Seth Lugo’s return couldn’t have come at a better time for the pitching-depleted New York Mets.
It was only a few weeks ago that Seth Lugo returned to action, no longer dealing with the partial UCL tear that he suffered while pitching for Puerto Rico in the World Baseball Classic. You’d better believe that the Mets are happy to see him back on the mound.
Lugo is a starter that manager Terry Collins can rely on. He’s been solid over three starts thus far, going 2-1 with a 3.72 ERA over 19.1 innings of work.
Unlike pitchers like Harvey and Syndergaard, Lugo wasn’t considered a big-time prospect. A 38th round pick in the 2011 draft, it took Lugo five years before he made it to the big leagues.
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It didn’t take long for everyone to know that Lugo might be something special once he arrived.
What helped him get—and stay—in the majors? His curveball. It’s a pitch he used to make an MVP-caliber player, Chicago’s Anthony Rizzo, look silly in his first big-league appearance last season.
If that wasn’t enough, Lugo went back to his curveball in late August when he faced Miami’s Xavier Scruggs. The pitch he threw set a new MLB record for spin rate (3,498 rotations-per-minute), more than 1,400 rotations above the MLB average curveball.
Pitches that rotate that much are nearly impossible to get a piece of. Last year, major league hitters were hit just .154 with a .217 slugging percentage against curveballs over 3,000 RPM.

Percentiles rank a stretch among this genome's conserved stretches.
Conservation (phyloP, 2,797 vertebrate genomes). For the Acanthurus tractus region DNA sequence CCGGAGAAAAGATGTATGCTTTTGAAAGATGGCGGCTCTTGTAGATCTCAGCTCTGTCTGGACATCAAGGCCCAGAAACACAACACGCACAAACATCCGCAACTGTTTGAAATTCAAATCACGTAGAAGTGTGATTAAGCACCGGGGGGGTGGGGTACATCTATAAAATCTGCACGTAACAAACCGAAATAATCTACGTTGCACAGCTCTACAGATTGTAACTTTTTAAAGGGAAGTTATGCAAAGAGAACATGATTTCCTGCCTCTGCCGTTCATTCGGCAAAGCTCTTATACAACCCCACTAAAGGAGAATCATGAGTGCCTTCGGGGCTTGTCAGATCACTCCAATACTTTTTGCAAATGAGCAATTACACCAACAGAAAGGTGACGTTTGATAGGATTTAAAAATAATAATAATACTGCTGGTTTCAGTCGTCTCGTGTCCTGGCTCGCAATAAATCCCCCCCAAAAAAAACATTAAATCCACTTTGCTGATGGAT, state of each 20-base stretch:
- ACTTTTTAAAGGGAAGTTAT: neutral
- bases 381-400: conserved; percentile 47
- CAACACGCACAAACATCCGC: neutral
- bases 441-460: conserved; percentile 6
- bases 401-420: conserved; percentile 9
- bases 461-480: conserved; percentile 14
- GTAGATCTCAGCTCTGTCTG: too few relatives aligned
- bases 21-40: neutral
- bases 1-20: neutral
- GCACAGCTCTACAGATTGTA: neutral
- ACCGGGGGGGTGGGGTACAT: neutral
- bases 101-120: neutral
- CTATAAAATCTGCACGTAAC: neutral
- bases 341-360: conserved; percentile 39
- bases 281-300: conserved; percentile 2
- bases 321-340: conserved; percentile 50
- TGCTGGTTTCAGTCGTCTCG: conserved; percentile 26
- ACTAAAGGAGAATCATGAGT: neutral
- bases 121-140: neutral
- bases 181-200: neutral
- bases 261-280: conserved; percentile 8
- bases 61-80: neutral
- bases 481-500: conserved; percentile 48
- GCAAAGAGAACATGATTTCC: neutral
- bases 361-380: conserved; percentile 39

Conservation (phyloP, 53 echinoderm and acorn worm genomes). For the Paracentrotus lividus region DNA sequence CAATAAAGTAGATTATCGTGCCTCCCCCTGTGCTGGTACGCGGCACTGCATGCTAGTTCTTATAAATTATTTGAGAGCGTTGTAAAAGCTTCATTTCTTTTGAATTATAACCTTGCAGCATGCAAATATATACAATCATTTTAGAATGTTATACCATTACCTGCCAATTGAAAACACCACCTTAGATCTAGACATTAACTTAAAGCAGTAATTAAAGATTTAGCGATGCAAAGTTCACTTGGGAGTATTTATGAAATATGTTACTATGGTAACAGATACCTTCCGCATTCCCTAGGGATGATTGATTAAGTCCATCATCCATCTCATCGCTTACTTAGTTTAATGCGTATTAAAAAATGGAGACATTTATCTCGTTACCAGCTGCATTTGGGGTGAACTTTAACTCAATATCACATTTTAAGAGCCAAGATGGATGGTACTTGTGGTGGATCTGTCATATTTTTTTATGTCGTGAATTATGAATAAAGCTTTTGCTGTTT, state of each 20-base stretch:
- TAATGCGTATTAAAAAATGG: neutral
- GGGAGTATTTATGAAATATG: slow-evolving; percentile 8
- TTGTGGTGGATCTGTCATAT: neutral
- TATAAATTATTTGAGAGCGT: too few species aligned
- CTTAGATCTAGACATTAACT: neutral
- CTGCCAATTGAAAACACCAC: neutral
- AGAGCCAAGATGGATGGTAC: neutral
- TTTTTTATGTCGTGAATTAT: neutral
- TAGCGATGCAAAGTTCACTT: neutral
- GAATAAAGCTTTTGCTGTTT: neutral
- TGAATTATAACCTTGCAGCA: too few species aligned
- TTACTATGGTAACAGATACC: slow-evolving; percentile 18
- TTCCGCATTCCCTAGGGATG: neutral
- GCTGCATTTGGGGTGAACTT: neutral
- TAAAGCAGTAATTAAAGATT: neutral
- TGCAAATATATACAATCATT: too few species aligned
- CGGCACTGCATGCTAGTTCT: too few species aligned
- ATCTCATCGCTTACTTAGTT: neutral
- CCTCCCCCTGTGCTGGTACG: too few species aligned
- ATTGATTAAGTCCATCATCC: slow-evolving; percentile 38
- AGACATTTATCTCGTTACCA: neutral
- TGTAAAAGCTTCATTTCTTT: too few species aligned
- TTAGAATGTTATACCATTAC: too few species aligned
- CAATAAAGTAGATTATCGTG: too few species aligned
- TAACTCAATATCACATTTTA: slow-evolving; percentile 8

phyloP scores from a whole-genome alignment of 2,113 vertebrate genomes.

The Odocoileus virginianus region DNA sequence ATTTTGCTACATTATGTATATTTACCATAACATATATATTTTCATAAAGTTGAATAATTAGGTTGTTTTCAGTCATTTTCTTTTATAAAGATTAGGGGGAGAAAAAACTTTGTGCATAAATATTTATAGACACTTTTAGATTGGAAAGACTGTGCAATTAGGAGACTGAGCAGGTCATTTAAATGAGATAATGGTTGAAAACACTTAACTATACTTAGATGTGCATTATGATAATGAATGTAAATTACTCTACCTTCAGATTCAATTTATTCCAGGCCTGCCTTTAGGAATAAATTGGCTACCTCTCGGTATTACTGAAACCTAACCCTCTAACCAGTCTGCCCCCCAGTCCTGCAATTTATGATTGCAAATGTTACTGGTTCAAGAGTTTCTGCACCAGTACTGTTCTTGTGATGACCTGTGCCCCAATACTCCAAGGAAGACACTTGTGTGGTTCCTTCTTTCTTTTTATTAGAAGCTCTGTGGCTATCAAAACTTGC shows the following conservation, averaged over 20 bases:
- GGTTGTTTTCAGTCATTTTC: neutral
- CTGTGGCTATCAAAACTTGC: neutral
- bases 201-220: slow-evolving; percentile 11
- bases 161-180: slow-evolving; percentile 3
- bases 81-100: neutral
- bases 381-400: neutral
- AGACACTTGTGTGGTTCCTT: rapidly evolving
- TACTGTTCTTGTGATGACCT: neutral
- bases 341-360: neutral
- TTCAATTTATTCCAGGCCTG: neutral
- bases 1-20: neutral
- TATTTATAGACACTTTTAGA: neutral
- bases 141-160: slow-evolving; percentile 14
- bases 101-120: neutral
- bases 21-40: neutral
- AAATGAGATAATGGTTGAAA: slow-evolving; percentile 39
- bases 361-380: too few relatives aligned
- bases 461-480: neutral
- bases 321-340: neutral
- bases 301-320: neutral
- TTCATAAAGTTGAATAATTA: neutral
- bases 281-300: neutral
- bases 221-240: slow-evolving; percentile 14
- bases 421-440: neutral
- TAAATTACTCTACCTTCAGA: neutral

He’s continued to rely on his curveball since returning from his injury.
Lugo showed the Mets what they were missing when he made San Francisco’s Hunter Pence fall down as he tried to hit his curve. It didn’t rotate as much as it usually does (only 2,982 RPM), but it got the job done.
Here's that Seth Lugo curveball that made Hunter Pence look silly. At 2,982 RPMs, it was actually a below-average spin rate for him. pic.twitter.com/kODJhuflWJ
— Anthony DiComo (@AnthonyDiComo) June 24, 2017
Lugo isn’t the sexy flamethrower that is going to strike out 12 batters a game. That’s just not his style.
He’s sturdy enough to eat innings and pitch deep into games, yet versatile enough to pitch effectively out of the bullpen. Most importantly, Lugo is consistent. The Mets know what they’re going to get from him when he pitches.
Had Lugo been healthy earlier this season, maybe the Mets would have been able to weather the slew of injuries that hit the rotation. Had he been available, maybe they wouldn’t be 11.5 games back in the NL East or 11 games out of a wild-card berth.
The Mets—and their fans—should be ecstatic that Lugo is once again back on the mound. If the team is going to make a late push to get back into the playoff picture, they’re going to need a healthy Lugo to lean on every fifth day.